On Saturday, the Oklahoma City Thunder signed guard Semaj Christon. The 2014 2nd rounder played last season with Consultinvest VL Pesaro of Lega Basket Serie A, the top professional league in Italy. While there, he averaged 14.3 points, 3.7 assists, 3.3 rebounds, and 1.6 steals in 33.2 minutes of playing time. Previous to that, he spent his first two professional seasons with the Thunder’s D-League affiliate, the Blue. In addition, he has also been a member of the Thunder’s summer league team the last three seasons.
The 6’3″ point guard out of Xavier has shown a penchant for getting into the lane and causing havoc once he gets there. His sturdy frame and long arms allow him to finish in traffic, while his floor game allows him to find teammates for higher percentage shots. His jumper, while not the best, has improved over the past 3 seasons to the point where he has a pretty solid mid-range game.
With the signing of Ronnie Price earlier this offseason, the Thunder’s roster currently sits at 15 guaranteed contracts, with 3 of those contracts belonging to point guards (Russell Westbrook, Cameron Payne, and Price). So why did the Thunder sign Christon, if their roster is already at max capacity with contracts and points guards? The reasoning for that could be two-fold. Number one, the Thunder don’t appear to be done wheeling and dealing. The roster, as it currently stands, is a weird mixture of bruising big men, offensively challenged wings, and athletic guards who aren’t great at shooting. They have a sizable expiring contract in Ersan Ilyasova, and a young big they may be ready to move on from in Mitch McGary. If the right deal comes along, they could also feature Payne, who could net something substantial from a point guard starved team.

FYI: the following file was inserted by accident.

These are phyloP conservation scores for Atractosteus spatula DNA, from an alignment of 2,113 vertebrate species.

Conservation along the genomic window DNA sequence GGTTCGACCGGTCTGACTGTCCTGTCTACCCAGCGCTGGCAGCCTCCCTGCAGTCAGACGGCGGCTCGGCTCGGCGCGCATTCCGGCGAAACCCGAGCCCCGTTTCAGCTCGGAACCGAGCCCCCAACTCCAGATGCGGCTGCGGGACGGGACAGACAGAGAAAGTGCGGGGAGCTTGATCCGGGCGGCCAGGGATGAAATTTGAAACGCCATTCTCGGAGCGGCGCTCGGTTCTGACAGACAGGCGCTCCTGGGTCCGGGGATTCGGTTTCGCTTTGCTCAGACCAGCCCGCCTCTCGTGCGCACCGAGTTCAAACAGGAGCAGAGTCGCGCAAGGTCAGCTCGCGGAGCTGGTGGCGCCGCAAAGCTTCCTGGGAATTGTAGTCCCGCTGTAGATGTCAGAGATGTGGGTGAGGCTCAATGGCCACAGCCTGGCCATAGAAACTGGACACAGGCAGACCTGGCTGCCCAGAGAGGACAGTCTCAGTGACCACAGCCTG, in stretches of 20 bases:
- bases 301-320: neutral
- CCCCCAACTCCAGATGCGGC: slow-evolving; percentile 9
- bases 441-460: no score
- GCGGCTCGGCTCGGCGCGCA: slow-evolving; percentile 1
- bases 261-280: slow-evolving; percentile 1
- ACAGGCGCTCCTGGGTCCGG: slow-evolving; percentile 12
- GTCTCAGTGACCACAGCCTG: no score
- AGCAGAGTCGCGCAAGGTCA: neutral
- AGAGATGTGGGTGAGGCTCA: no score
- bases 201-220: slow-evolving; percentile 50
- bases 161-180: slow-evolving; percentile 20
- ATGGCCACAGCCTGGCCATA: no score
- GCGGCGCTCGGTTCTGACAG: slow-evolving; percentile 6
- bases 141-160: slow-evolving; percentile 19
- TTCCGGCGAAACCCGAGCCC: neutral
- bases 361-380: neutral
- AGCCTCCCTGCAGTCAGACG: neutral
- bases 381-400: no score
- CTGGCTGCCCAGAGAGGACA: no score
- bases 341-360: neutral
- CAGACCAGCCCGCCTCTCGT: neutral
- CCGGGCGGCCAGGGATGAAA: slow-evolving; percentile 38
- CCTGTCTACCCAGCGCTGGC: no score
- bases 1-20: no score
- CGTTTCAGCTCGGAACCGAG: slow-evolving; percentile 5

The second reason for signing Christon is to play the long game with him. While his contract can’t be guaranteed because of the Thunder’s 15 other commitments, there could be guaranteed money attached to it if he gets waived before the season starts. Then the Thunder could sign Christon to the Blue and see how the season plays out in terms of roster moves. If the trade deadline leaves the Thunder with an open roster spot, you can almost guarantee that spot will go to Christon. Another issue that is clouding the water in terms of Christon’s future is whether Price’s 2nd year is fully guaranteed.
If anything, the Thunder have secured themselves another weapon to throw at guard happy teams, while maintaining roster flexibility. Christon’s strength and wing-span could make him an asset on the defensive end of the floor, similar to what the Thunder saw from Dion Waiters in the playoffs last season. And while Christon’s offensive repertoire may not necessarily be what the Thunder need, it’s not like he’s offensively challenged. In the end, his contract is not currently guaranteed, and the Thunder have time to see how everything plays out in these next two months before the season starts.